• The Italian press have been getting excited about a new specification Ferrari engine which has so far been used for qualifying but has still to be used in a race. Jean Todt played down the role of the 'new' engine, saying that they are constantly being changed. But both Rubens Barrichello and Luca Badoer have done endurance tests with the new unit with encouraging results. The engine has yet to be raced, but a late decision could be made to use it at the Nurburgring tomorrow.

  • Australia's Mark Webber, who drives for Arrows' Junior Team European Arrows in the Formula 3000 championship, could have a future test with Benetton. Flavio Briatore's team has already attempted to test Brazil's Antonio Pizzonia and has tested Giorgio Pantano, but they are also keen to give Webber, a former member of the Mercedes-Benz GT team, a test.

  • There have been inaccurate rumours that the Nurburgring layout is to be changed. While building work is to continue after the European Grand Prix - particularly in the winter - the actual shape of the circuit will stay as it is.

  • Minardi signed Italian F3000 champion Giorgio Vinella as its test driver. He starts his job at Vairano where he will carry out development work on the M02 with technical programmes prepared by the team's engineers.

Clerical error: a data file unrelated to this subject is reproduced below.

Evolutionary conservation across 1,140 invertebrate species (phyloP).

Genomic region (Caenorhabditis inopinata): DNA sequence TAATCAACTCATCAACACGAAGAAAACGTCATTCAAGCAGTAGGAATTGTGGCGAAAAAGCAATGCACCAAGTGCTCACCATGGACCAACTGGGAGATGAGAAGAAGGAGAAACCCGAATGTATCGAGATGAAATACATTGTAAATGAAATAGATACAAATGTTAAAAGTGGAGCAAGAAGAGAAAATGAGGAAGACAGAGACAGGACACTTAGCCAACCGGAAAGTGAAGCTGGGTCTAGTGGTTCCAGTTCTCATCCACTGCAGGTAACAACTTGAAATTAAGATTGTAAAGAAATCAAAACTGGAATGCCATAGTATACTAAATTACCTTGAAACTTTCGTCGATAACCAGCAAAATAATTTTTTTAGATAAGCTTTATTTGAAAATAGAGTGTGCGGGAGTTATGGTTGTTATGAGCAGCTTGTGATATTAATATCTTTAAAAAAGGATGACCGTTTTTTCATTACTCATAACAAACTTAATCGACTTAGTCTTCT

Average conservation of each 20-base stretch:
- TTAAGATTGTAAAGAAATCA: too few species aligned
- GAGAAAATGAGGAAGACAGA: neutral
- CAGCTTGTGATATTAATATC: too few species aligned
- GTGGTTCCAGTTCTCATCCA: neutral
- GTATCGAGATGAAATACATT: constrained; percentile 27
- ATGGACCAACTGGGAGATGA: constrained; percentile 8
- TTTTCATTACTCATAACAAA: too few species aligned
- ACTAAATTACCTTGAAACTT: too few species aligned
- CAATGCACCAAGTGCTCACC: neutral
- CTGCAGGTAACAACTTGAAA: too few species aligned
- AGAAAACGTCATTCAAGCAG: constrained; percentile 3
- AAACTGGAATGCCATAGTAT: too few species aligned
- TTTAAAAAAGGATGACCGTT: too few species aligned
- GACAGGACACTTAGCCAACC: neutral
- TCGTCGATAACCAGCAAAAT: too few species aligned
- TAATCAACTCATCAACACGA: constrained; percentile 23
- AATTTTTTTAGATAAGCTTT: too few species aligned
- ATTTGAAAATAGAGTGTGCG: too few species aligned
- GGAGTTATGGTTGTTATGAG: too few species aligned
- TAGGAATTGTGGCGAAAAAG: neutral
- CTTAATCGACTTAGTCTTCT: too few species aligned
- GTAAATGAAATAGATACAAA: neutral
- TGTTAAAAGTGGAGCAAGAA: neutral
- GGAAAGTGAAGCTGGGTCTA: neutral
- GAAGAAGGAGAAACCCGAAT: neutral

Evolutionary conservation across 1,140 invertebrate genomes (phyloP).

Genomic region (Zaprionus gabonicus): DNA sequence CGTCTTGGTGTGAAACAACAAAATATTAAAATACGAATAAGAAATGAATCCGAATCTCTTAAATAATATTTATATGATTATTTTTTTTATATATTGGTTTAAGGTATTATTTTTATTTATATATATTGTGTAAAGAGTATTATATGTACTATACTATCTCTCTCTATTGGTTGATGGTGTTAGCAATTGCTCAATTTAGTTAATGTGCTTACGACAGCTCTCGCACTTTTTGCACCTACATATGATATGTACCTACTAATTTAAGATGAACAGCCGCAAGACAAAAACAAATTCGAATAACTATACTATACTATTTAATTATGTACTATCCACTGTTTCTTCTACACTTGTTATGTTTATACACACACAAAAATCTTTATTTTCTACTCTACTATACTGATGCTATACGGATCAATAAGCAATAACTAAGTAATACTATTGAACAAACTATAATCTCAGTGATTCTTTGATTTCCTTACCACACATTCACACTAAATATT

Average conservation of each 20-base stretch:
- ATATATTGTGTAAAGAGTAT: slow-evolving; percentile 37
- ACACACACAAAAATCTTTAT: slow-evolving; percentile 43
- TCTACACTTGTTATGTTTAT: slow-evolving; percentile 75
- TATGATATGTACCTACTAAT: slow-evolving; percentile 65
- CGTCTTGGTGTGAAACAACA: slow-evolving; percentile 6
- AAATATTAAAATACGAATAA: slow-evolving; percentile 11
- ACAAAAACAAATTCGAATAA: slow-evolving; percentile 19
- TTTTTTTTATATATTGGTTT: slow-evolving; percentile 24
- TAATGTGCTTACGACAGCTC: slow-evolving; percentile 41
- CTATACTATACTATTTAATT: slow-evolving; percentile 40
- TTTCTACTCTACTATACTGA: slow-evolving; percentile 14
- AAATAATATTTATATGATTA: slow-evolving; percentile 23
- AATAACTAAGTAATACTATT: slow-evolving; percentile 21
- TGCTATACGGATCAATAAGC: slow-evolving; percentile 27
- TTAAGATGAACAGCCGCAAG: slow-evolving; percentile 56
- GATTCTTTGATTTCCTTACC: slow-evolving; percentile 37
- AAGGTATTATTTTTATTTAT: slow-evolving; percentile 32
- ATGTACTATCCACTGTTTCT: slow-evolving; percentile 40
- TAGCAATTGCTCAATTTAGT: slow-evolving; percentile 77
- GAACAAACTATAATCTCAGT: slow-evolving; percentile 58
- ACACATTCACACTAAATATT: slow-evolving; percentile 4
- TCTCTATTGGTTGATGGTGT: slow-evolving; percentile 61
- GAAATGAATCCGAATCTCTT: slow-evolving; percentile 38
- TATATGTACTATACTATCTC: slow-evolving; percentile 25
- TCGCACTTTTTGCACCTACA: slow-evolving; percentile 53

• Pedro Diniz was fined not once but twice for speeding in the Nurburgring pit lane on the Saturday of the European Grand Prix. The first time was in the morning when he was docked $500, but then, in qualifying, he drove at just over 61 kph for the second time and this time he was fined $1000, for his second offence in the same day. The stewards fortunately seemed to have forgotten that he had also been fined for speeding at the Spanish Grand Prix, when he was relieved of $1500.

  • Bridgestone brought some extra soft tyres to the European Grand Prix, which were used by the majority of the competitors. They were intended to help overcome understeer, an inherent problem at this circuit, and could last just as well as harder tyres due to the lower temperatures in Germany. All drivers used them apart from Rubens Barrichello, Michael Schumacher and Jacques Villeneuve.

  • Nigel Stepney, the Ferrari chief mechanic injured in the Spanish Grand Prix when Michael Schumacher was signalled to leave the pits early, will be back running pitstops at the Canadian Grand Prix. Stepney actually returned to work on Tuesday, two days after the accident, explaining: "I came in just to help out with the new refuelling guy and the organisation for the next few races." Ferrari practised around 40 pit stops in testing at Fiorano and Mugello since Spain.